1. Run lupdate to extract translatable text from the C++ source code of the Qt application, resulting in a message file for translators (a .ts file). The utility recognizes the tr() construct and the QT_*_NOOP macros described above and produces .ts files (usually one per language).

  2. Provide translations for the source texts in the .ts file, using Qt Linguist. Since .ts files are in XML format, you can also edit them by hand.

  3. Run lrelease to obtain a light-weight message file (a .qm file) from the .ts file, suitable only for end use. Think of the .ts files as "source files", and .qm files as "object files". The translator edits the .ts files, but the users of your application only need the .qm files. Both kinds of files are platform and locale independent.

Typically, you will repeat these steps for every release of your application. The lupdate utility does its best to reuse the translations from previous releases.

Before you run lupdate, you should prepare a project file. Here's an example project file (.pro file):

    HEADERS         = funnydialog.h \
    SOURCES         = funnydialog.cpp \
                      main.cpp \
    FORMS           = fancybox.ui
    TRANSLATIONS    = superapp_dk.ts \
                      superapp_fi.ts \
                      superapp_no.ts \

When you run lupdate or lrelease, you must give the name of the project file as a command-line argument.

In this example, four exotic languages are supported: Danish, Finnish, Norwegian and Swedish. If you use qmake (or tmake), you usually don't need an extra project file for lupdate; your qmake project file will work fine once you add the TRANSLATIONS entry.

In your application, you must QTranslator::load() the translation files appropriate for the user's language, and install them using QApplication::installTranslator().

If you have been using the old Qt tools (findtr, msg2qm and mergetr), you can use qm2ts to convert your old .qm files.

linguist, lupdate and lrelease are installed in the bin subdirectory of the base directory Qt is installed into. Click Help|Manual in Qt Linguist to access the user's manual; it contains a tutorial to get you started.

While these utilities offer a convenient way to create .qm files, any system that writes .qm files is sufficient. You could make an application that adds translations to a QTranslator with QTranslator::insert() and then writes a .qm file with QTranslator::save(). This way the translations can come from any source you choose.

Qt itself contains about 400 strings that will also need to be translated into the languages that you are targeting. You will find translation files for French and German in $QTDIR/translations as well as a template for translating to other languages.

Typically, your application's main() function will look like this:

    int main( int argc, char **argv )
        QApplication app( argc, argv );

        // translation file for Qt
        QTranslator qt( 0 );
        qt.load( QString( "qt_" ) + QTextCodec::locale(), "." );
        app.installTranslator( &qt );

        // translation file for application strings
        QTranslator myapp( 0 );
        myapp.load( QString( "myapp_" ) + QTextCodec::locale(), "." );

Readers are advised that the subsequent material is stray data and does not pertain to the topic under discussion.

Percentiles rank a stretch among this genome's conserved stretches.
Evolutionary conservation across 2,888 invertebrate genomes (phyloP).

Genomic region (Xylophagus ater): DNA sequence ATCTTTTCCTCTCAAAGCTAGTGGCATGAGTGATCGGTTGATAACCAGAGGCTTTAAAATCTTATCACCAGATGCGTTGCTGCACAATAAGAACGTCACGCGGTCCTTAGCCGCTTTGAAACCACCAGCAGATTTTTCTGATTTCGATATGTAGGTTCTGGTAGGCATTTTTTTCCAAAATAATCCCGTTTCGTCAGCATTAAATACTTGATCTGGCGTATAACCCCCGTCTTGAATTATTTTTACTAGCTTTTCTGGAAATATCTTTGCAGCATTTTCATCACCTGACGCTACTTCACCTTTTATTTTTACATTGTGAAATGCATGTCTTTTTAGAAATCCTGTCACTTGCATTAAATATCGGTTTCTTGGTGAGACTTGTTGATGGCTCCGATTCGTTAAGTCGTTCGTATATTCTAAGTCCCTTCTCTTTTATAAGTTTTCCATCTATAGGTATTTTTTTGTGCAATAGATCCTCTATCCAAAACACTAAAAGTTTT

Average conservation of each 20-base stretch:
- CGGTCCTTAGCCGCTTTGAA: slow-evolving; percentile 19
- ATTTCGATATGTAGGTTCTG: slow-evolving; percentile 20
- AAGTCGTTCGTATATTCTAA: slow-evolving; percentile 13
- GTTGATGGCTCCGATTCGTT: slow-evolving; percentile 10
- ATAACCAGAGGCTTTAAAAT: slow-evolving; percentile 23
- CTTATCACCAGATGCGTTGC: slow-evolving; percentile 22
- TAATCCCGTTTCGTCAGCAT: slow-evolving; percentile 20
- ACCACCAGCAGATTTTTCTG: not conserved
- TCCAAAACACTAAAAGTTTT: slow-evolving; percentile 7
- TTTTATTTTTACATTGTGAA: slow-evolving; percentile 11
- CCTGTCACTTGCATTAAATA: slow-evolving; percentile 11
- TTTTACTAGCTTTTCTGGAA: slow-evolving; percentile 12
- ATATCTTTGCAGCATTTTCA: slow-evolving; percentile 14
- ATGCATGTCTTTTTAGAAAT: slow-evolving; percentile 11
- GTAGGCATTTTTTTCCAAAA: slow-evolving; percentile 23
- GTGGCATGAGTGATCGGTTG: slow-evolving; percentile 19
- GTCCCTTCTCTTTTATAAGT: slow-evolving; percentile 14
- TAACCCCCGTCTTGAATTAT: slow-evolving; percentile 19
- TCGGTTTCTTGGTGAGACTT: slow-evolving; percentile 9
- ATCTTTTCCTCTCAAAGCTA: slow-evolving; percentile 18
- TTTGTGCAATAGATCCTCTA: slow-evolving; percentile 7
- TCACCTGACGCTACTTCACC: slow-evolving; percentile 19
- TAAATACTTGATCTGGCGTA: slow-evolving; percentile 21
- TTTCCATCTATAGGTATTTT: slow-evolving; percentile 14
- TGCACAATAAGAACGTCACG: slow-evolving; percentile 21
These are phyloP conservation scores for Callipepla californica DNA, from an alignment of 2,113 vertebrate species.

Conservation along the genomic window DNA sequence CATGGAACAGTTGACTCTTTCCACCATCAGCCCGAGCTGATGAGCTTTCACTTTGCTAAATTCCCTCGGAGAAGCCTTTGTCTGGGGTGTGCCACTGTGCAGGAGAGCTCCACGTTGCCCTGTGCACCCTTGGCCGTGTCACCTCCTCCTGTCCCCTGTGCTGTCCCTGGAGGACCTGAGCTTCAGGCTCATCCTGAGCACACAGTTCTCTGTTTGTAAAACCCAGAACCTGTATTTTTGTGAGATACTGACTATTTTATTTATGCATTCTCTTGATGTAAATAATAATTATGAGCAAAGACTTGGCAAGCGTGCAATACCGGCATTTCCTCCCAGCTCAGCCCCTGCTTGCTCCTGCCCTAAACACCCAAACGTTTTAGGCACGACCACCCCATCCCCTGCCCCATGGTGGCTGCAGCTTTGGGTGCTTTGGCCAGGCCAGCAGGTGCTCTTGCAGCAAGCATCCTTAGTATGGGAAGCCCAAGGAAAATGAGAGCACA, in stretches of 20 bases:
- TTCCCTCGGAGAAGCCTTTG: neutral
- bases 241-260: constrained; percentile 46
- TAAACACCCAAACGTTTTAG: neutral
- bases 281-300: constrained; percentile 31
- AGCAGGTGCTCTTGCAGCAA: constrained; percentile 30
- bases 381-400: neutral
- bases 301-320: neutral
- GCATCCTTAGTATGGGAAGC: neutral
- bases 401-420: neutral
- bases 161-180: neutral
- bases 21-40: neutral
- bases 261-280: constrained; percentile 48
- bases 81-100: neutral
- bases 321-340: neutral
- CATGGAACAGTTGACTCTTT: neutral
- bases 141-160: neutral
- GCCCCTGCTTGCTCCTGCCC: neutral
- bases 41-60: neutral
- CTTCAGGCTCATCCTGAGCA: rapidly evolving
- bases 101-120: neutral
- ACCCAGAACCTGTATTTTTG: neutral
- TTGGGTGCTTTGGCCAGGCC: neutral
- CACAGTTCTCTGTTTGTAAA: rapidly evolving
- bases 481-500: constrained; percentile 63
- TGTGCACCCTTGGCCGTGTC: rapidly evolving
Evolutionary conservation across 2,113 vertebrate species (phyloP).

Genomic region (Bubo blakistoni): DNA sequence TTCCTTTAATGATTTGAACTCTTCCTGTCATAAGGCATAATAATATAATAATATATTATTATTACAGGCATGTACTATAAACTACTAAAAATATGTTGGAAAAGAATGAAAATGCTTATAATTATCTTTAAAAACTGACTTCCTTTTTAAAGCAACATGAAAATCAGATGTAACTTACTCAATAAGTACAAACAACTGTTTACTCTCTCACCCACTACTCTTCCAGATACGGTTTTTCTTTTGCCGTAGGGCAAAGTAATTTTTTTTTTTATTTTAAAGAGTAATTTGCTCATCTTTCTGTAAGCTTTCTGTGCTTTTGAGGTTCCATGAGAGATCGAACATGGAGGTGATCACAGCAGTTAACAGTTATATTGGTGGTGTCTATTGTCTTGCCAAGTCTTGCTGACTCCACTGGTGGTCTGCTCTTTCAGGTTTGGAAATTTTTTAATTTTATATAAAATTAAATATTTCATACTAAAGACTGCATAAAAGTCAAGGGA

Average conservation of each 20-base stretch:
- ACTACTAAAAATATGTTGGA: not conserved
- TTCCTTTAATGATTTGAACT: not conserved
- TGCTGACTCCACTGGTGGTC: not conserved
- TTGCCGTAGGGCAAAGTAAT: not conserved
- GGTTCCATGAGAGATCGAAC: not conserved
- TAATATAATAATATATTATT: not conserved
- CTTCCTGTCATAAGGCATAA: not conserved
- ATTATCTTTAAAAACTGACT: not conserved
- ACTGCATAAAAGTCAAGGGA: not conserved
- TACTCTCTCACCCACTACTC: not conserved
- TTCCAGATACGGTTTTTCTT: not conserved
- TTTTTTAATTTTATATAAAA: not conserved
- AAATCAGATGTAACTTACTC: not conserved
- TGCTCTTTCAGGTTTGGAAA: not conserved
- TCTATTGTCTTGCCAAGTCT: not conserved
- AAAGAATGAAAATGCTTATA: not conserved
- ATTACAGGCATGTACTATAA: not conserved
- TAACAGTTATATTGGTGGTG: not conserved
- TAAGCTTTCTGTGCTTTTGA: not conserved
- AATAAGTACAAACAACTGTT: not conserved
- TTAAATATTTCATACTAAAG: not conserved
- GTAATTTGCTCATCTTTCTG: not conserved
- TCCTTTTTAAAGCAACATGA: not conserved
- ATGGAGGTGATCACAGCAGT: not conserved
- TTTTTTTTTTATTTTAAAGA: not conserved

app.installTranslator( &myapp );


        return app.exec();

Support for Encodings

The QTextCodec class and the facilities in QTextStream make it easy to support many input and output encodings for your users' data. When an application starts, the locale of the machine will determine the 8-bit encoding used when dealing with 8-bit data: such as for font selection, text display, 8-bit text I/O and character input.

The application may occasionally require encodings other than the default local 8-bit encoding. For example, an application in a Cyrillic KOI8-R locale (the de-facto standard locale in Russia) might need to output Cyrillic in the ISO 8859-5 encoding. Code for this would be:

    QString string = ...; // some Unicode text

    QTextCodec* codec = QTextCodec::codecForName( "ISO 8859-5" );
    QCString encoded_string = codec->fromUnicode( string );

    ...; // use encoded_string in 8-bit operations

For converting Unicode to local 8-bit encodings, a shortcut is available: the local8Bit() method of QString returns such 8-bit data. Another useful shortcut is the utf8() method, which returns text in the 8-bit UTF-8 encoding: this perfectly preserves Unicode information while looking like plain US-ASCII if the Unicode is wholly US-ASCII.

For converting the other way, there are the QString::fromUtf8() and QString::fromLocal8Bit() convenience functions, or the general code, demonstrated by this conversion from ISO 8859-5 Cyrillic to Unicode conversion:

    QCString encoded_string = ...; // Some ISO 8859-5 encoded text.

    QTextCodec* codec = QTextCodec::codecForName("ISO 8859-5");
    QString string = codec->toUnicode(encoded_string);

    ...; // Use string in all of Qt's QString operations.

Ideally Unicode I/O should be used as this maximizes the portability of documents between users around the world, but in reality it is useful to support all the appropriate encodings that your users will need to process existing documents. In general, Unicode (UTF-16 or UTF-8) is best for information transferred between arbitrary people, while within a language or national group, a local standard is often more appropriate. The most important encoding to support is the one returned by QTextCodec::codecForLocale(), as this is the one the user is most likely to need for communicating with other people and applications (this is the codec used by local8Bit()).